Nicole Brodeur / Times staff columnist
When the homeless get a home
St. Charles was born in 1538 and lived in a castle with his wealthy Italian family. As a priest, he founded schools for the poor and worked with the sick and dying during the plague.
So it makes sense that Seattle's newest refuge for the homeless is named for this man who walked great halls and dirty streets — and that it is a former hotel where local swells used to sleep off a night at the adjacent opera house.
For the St. Charles Hotel may just be the place where we can put our old beliefs about the homeless to rest and rouse a more personal view of this community.
Usually, that view is fleeting: Eyes met with, then diverted from the guy standing at the traffic light. The hurried "sorry" for the panhandler.
When news broke last month that a tent city would settle in a county-owned field near Bothell, hundreds of neighbors spoke, spewed and sued in protest. Ultimately, the homeless encampment rose in a nearby church parking lot, but so did these questions:
What is the solution for the estimated 8,000 homeless who live in Seattle and King County? And why do they stir up so much in all of us?
The Plymouth Housing Group thinks it has the answers. With the opening of the St. Charles last week, Plymouth marked its 12th property dedicated to permanently ending homelessness.
Since 1980, Plymouth has taken the homeless off the streets and offered them low rents, drug and alcohol rehabilitation, medical supervision, job skills and a community.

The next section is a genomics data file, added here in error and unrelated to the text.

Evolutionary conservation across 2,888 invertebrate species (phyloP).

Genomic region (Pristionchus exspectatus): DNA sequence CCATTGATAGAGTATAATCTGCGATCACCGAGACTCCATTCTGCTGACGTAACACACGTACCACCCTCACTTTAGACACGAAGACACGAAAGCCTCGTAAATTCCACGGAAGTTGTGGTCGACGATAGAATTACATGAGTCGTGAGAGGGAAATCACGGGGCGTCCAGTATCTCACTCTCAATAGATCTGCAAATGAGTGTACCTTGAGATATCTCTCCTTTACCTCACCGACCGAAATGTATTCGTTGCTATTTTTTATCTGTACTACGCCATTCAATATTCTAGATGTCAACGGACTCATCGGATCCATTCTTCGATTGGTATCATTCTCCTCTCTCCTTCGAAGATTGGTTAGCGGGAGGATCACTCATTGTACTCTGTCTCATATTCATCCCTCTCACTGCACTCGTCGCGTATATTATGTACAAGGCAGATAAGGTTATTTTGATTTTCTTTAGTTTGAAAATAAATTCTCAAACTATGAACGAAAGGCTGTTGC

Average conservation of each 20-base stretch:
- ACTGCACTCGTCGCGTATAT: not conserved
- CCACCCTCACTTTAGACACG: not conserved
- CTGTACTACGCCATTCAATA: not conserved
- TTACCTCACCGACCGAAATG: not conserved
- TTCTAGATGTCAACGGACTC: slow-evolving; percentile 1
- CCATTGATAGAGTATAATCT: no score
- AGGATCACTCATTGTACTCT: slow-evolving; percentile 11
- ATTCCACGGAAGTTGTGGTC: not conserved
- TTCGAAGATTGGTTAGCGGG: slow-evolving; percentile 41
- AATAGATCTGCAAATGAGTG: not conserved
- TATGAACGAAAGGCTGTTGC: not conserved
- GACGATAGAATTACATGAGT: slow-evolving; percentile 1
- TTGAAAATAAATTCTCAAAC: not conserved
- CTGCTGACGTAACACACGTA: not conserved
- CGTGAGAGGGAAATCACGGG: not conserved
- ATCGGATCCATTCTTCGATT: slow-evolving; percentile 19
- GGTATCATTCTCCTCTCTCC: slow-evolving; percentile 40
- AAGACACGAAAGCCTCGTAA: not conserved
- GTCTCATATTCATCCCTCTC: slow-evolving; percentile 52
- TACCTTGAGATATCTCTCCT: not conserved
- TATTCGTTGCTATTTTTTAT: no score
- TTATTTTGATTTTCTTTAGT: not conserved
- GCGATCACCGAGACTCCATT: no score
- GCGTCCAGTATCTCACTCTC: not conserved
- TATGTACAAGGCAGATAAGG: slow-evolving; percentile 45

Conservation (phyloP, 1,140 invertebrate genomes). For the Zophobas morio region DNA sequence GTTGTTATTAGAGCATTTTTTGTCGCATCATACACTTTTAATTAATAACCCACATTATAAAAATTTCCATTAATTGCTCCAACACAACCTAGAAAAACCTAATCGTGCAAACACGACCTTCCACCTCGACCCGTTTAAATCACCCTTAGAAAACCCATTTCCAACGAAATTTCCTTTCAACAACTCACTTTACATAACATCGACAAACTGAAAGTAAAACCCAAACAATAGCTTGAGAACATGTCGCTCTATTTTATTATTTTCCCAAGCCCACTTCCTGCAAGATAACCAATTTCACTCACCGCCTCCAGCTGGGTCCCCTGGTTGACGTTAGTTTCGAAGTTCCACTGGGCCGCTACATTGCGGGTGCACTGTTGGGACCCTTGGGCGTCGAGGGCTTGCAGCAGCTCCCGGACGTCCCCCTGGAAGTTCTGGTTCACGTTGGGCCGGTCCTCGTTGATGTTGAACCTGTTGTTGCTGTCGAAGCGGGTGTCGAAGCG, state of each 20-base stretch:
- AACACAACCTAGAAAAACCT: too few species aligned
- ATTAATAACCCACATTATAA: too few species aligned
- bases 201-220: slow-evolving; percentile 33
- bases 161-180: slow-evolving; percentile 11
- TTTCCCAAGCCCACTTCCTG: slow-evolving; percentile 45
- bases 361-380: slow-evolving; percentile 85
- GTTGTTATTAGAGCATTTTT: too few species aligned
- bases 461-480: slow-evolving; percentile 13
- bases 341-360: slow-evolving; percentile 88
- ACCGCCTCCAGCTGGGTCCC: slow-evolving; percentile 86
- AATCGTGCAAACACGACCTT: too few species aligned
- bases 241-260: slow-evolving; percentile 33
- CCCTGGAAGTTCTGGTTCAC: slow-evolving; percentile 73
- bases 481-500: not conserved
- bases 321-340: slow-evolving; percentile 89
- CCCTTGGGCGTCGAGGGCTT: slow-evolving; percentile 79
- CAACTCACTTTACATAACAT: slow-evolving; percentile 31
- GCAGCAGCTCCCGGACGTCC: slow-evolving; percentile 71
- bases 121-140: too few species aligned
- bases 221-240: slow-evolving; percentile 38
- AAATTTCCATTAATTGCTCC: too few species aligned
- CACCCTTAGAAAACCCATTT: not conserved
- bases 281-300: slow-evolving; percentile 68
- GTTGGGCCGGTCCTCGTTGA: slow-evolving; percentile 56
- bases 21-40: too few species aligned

Rents are paid with 30 percent of the resident's income (most are mentally disabled and receive disability), as well as vouchers from the Seattle Housing Authority. The balance and services are paid by federal and private grants.
Tara Connor, one of the program coordinators, will start to place the 65 residents over the next two months, choosing from a waiting list of 925. Only one person will move in per day. Any faster, Connor said, and it can be overwhelming.
The simple act of being handed a room key can unlock a flood of emotions. Many of the residents haven't closed a door behind them in years. They don't know what it's like to shower or eat without first standing in line.
"It's not unusual for them to cry, or stare at the key for a while," Connor told me.
I hope to unlock some new perspective at the St. Charles by following one or two residents over the course of a year, and offering monthly dispatches from Third and Cherry.
It will be unvarnished, unromantic and unvictimized. My subjects may disappear, or disappoint; I have no expectations.
But the hope is to show how the homeless are like us, how they're not, what they're up against and where the rest of us come in beyond the brief street encounters.
I walked the halls of the St. Charles before the opening the other day. Then I sat in one of the rooms and took in the bed, the table, the microwave and the towels, wondering who would get the key, close the door and call this home.
The smell of paint hit me as it always does: a fresh start.
The windows show more than most.
Copyright © 2004 The Seattle Times Company